That’s why, instead of viewing sustainability as a reputational issue, she should put her money where her mouth is and start behaving like the leader of the multi-million dollar business that she is – starting with hiring a CSO (or outsourcing the work of a CSO to a reputable support firm).

With 5.3 million tickets sold over 84 international shows, across 19 countries, Taylor Swift’s current Eras Tour is one of the most ambitious in history. We know that the tour has had a significant cultural impact around the world – but as she’s in full swing of her global tour which started in Arizona on 17th March 2023, it’s clear that its impact on people and planet is less positive. 

Her extensive – and much-debated – use of super-pollutant private jets is just the tip of the melting iceberg. A private jet emits at least 10 times more carbon emissions than a commercial jetliner, according to a study from the Institute of Policy Studies, and until recently, Swift owned two. In fact, one carbon accounting firm recently found that Swift has emitted an esteemed 139.1 tonnes CO2e emissions during the North and South American legs of her tour alone, covering a total of 107,000 kilometres by private jet.

Reports that she sold one of her jets in January 2024 were quickly followed by cease and desist threats from her legal team to the Taylor Swift’s Jets instagram account, which tracks her jets’ movements using publicly-available data. It found that Swift’s whirlwind romance with Travis Kelce produced 138 tons of CO2-equivalent (Co2e) emissions in the first three months of their relationship.

Accusations that the sale was born of concern over the marketing optics of owning two jets, as opposed to any real concern for their impact on the planet’s wellbeing, have only intensified as Swift’s team claims she purchased “more than double the carbon credits needed to offset all tour travel.” Poor and low-quality offsetting schemes have rightly attracted growing criticism and haven't provided the incentive to focus on reduction. Large corporations, including Gucci, Disney and Shell have previously come under fire over carbon offsetting projects deemed ‘worthless’ and fraught with human rights issues.

Businesses often fail to understand what they need to be doing to avoid accusations of greenwashing and, more importantly, why. A great CSO would be able to help Swift and her team to understand the importance of sustainability issues to the business and identify actions already being taken, the opportunities to improve and the risks that they may have been unaware of across five themes: Climate, Economic, Diversity & Inclusion, Social and Environment. Arguably, Swift has so far been most successful in promoting Diversity and Inclusion, and is known as a vocal advocate for LGBTQ+ rights.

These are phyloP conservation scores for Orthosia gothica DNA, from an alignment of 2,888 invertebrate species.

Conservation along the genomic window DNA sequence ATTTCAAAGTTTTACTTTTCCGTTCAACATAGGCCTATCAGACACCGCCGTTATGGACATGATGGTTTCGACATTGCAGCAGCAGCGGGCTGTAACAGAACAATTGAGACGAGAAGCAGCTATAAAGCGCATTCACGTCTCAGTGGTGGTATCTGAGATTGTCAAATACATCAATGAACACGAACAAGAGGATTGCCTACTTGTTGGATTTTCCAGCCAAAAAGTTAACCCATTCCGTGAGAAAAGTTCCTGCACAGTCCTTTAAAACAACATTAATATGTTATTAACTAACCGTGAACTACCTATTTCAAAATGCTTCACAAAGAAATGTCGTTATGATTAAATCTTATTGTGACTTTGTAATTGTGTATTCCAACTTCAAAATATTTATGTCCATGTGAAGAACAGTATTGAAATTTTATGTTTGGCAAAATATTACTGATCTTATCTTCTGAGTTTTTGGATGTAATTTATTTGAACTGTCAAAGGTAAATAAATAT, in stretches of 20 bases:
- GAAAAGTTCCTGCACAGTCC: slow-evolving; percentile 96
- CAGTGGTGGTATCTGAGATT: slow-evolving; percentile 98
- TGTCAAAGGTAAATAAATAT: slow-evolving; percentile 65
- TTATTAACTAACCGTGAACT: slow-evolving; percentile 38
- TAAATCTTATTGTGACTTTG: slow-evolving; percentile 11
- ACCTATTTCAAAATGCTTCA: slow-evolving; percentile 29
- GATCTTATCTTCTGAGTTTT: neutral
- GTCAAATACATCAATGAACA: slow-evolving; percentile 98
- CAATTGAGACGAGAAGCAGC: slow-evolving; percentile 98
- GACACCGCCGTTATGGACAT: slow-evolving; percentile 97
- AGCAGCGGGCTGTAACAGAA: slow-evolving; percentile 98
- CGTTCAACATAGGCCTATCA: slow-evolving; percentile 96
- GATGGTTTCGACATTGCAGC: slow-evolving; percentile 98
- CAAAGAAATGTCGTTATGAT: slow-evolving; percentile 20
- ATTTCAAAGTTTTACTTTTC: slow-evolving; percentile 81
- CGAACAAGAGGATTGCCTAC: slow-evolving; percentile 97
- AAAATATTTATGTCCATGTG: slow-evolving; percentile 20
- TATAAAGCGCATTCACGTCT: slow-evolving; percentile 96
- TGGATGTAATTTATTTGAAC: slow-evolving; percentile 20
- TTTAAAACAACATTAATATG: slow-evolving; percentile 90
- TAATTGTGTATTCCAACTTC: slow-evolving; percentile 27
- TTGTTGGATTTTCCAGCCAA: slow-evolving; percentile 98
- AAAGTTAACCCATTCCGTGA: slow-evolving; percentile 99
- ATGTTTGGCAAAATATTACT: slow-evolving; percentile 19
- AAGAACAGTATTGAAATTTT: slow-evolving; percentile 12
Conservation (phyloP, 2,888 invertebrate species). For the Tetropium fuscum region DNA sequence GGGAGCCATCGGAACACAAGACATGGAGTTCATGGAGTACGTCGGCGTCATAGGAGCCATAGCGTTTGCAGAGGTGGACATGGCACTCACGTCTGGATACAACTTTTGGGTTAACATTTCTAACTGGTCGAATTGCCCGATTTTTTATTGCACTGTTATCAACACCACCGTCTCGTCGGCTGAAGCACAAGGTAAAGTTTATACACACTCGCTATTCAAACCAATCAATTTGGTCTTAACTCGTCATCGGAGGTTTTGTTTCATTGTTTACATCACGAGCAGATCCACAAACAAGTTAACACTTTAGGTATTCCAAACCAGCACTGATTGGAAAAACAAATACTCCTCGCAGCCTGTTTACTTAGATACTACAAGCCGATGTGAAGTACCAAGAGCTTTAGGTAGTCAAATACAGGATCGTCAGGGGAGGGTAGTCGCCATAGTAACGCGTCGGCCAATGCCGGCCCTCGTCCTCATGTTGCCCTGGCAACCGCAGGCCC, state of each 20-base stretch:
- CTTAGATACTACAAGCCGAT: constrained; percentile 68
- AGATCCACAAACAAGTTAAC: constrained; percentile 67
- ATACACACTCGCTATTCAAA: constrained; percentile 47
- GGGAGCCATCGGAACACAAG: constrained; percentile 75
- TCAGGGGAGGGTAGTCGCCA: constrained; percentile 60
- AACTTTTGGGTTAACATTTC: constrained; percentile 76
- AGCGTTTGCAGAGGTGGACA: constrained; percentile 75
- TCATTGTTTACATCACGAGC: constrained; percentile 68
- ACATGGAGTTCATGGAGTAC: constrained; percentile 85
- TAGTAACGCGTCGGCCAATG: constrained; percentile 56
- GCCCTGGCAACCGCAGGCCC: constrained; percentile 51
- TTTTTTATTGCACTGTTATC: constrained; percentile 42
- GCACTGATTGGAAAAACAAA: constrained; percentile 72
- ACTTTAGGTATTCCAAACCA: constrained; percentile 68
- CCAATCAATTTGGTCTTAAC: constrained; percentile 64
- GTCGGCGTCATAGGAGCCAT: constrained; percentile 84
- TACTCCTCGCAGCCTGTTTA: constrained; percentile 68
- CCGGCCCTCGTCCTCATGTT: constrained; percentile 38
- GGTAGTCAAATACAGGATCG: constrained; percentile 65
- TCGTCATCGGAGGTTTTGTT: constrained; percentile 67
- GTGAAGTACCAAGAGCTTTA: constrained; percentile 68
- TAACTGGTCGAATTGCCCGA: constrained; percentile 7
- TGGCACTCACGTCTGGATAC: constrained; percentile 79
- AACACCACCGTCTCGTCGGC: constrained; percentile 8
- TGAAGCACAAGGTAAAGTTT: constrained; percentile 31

While Swift’s team appears to have calculated and attempted to offset the emissions from her jet travel, have they considered the impact of her fans travelling to her shows? According to the New Zealand Herald, the lack of any Eras tour dates in New Zealand or Western Australia led to a surge in air travel around the Eastern Australia dates, with Air New Zealand adding 2000 additional seats and Quantas adding 16 more flights across the Tasman Sea to satisfy demand. A large PLC would need to account for and mitigate these types of business impacts.

Other considerations that Swift’s CSO would tackle include: ensuring merchandise is sustainably produced, sourced and shipped; putting waste reduction and recycling measures in place at venues; assessing and promoting equity and equal pay in the extended workforce; ensuring suppliers are sustainable businesses; measuring and reducing energy usage at venues and during shows; publishing clear ESG policies and providing detailed measurement reports; and many more.

Some artists, while they haven’t gone so far as hiring a CSO (yet), are starting to promote sustainability management in live music. Coldplay published the CO2e emissions from last year’s Music of the Sphere’s tour dates, measuring 47% less emissions than the band’s last stadium tour in 2016-7, and has now started to power live shows (including audio, lights and lasers) from an electric battery system running on renewable energy. And in August this year, Massive Attack will run a one-day festival powered by 100% renewable energy, which will involve working to reduce carbon emissions from audience travel – giving local fans priority when it comes to tickets, encouraging train travel, and putting on free electric buses to ferry crowds back to Bristol Temple Meads station.

By hiring a CSO to help implement mitigation and adaptation strategies to minimise or prevent the negative impact of her tours, Swift could not only join artists like Coldplay and Massive Attack in effecting tangible change, but she would also be able to clearly communicate her sustainability successes, ambition and also the areas that she may not have answers for yet. This not only offers a more honest and transparent view but also improves resilience against the impacts of unsustainable practices, and may also present opportunities for future developments and access to new markets.

So Taylor Swift, please: hire a CSO, and be the big reputational change we all want to see.

Mike Penrose is Partner and Co-Founder of FuturePlus.